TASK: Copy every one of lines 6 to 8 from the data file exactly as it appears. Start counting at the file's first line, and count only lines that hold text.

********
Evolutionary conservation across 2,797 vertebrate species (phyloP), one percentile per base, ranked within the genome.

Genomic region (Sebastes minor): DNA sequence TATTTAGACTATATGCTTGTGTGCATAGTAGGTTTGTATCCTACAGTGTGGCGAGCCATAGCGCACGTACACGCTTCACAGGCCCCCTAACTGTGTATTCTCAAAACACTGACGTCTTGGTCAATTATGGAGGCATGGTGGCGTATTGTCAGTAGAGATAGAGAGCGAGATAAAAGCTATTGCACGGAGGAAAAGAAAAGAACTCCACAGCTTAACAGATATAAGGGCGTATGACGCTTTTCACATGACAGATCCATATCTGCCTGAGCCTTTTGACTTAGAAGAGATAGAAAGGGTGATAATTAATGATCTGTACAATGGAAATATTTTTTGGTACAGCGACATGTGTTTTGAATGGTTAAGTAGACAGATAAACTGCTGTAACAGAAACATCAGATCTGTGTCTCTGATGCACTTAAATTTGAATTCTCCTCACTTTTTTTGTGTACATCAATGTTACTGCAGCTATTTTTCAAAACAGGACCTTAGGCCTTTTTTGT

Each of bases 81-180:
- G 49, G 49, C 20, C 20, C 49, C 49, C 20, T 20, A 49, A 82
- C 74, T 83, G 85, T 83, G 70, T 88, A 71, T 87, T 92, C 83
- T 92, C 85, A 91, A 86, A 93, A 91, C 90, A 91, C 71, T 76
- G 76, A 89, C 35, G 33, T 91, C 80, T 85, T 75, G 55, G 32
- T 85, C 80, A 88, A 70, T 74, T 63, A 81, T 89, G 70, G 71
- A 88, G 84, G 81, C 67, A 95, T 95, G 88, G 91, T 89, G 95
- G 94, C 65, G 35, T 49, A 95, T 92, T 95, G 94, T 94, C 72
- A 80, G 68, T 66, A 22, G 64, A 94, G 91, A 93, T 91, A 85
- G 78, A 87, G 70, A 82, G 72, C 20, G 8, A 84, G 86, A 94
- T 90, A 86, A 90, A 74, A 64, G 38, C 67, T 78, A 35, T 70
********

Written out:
- T 92, C 85, A 91, A 86, A 93, A 91, C 90, A 91, C 71, T 76
- G 76, A 89, C 35, G 33, T 91, C 80, T 85, T 75, G 55, G 32
- T 85, C 80, A 88, A 70, T 74, T 63, A 81, T 89, G 70, G 71